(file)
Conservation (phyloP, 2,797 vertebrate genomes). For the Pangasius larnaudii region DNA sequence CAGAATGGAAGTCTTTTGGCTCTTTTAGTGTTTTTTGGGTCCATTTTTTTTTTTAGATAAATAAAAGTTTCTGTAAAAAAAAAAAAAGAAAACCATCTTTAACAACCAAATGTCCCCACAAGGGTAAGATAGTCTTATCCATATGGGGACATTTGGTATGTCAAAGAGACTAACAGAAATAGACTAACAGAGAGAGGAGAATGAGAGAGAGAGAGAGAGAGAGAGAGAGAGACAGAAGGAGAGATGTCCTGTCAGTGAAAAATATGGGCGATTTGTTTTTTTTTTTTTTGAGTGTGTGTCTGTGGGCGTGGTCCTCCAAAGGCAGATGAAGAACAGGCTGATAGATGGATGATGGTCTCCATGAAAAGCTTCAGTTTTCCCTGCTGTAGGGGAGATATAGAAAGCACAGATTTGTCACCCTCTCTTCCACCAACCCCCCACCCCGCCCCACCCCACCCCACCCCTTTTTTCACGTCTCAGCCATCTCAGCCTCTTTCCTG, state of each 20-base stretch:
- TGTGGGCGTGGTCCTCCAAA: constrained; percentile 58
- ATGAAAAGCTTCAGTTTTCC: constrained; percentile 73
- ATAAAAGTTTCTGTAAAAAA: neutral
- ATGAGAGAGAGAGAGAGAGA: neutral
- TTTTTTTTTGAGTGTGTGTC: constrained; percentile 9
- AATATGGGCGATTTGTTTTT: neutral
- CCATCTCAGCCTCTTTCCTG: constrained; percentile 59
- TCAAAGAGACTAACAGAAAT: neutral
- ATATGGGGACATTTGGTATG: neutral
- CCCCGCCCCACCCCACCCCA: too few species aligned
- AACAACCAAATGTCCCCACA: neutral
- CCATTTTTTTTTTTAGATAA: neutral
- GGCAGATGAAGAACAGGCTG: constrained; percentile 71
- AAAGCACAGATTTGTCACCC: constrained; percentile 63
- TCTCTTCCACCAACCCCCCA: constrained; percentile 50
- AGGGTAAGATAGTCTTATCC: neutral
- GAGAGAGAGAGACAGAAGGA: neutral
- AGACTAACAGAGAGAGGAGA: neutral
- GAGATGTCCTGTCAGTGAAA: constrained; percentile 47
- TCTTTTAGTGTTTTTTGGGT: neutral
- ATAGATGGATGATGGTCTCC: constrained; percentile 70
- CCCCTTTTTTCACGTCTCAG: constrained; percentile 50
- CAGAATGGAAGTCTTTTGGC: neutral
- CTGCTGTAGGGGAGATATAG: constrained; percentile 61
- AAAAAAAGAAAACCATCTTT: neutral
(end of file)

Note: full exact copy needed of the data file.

Conservation (phyloP, 2,797 vertebrate genomes). For the Pangasius larnaudii region DNA sequence CAGAATGGAAGTCTTTTGGCTCTTTTAGTGTTTTTTGGGTCCATTTTTTTTTTTAGATAAATAAAAGTTTCTGTAAAAAAAAAAAAAGAAAACCATCTTTAACAACCAAATGTCCCCACAAGGGTAAGATAGTCTTATCCATATGGGGACATTTGGTATGTCAAAGAGACTAACAGAAATAGACTAACAGAGAGAGGAGAATGAGAGAGAGAGAGAGAGAGAGAGAGAGAGACAGAAGGAGAGATGTCCTGTCAGTGAAAAATATGGGCGATTTGTTTTTTTTTTTTTTGAGTGTGTGTCTGTGGGCGTGGTCCTCCAAAGGCAGATGAAGAACAGGCTGATAGATGGATGATGGTCTCCATGAAAAGCTTCAGTTTTCCCTGCTGTAGGGGAGATATAGAAAGCACAGATTTGTCACCCTCTCTTCCACCAACCCCCCACCCCGCCCCACCCCACCCCACCCCTTTTTTCACGTCTCAGCCATCTCAGCCTCTTTCCTG, state of each 20-base stretch:
- TGTGGGCGTGGTCCTCCAAA: constrained; percentile 58
- ATGAAAAGCTTCAGTTTTCC: constrained; percentile 73
- ATAAAAGTTTCTGTAAAAAA: neutral
- ATGAGAGAGAGAGAGAGAGA: neutral
- TTTTTTTTTGAGTGTGTGTC: constrained; percentile 9
- AATATGGGCGATTTGTTTTT: neutral
- CCATCTCAGCCTCTTTCCTG: constrained; percentile 59
- TCAAAGAGACTAACAGAAAT: neutral
- ATATGGGGACATTTGGTATG: neutral
- CCCCGCCCCACCCCACCCCA: too few species aligned
- AACAACCAAATGTCCCCACA: neutral
- CCATTTTTTTTTTTAGATAA: neutral
- GGCAGATGAAGAACAGGCTG: constrained; percentile 71
- AAAGCACAGATTTGTCACCC: constrained; percentile 63
- TCTCTTCCACCAACCCCCCA: constrained; percentile 50
- AGGGTAAGATAGTCTTATCC: neutral
- GAGAGAGAGAGACAGAAGGA: neutral
- AGACTAACAGAGAGAGGAGA: neutral
- GAGATGTCCTGTCAGTGAAA: constrained; percentile 47
- TCTTTTAGTGTTTTTTGGGT: neutral
- ATAGATGGATGATGGTCTCC: constrained; percentile 70
- CCCCTTTTTTCACGTCTCAG: constrained; percentile 50
- CAGAATGGAAGTCTTTTGGC: neutral
- CTGCTGTAGGGGAGATATAG: constrained; percentile 61
- AAAAAAAGAAAACCATCTTT: neutral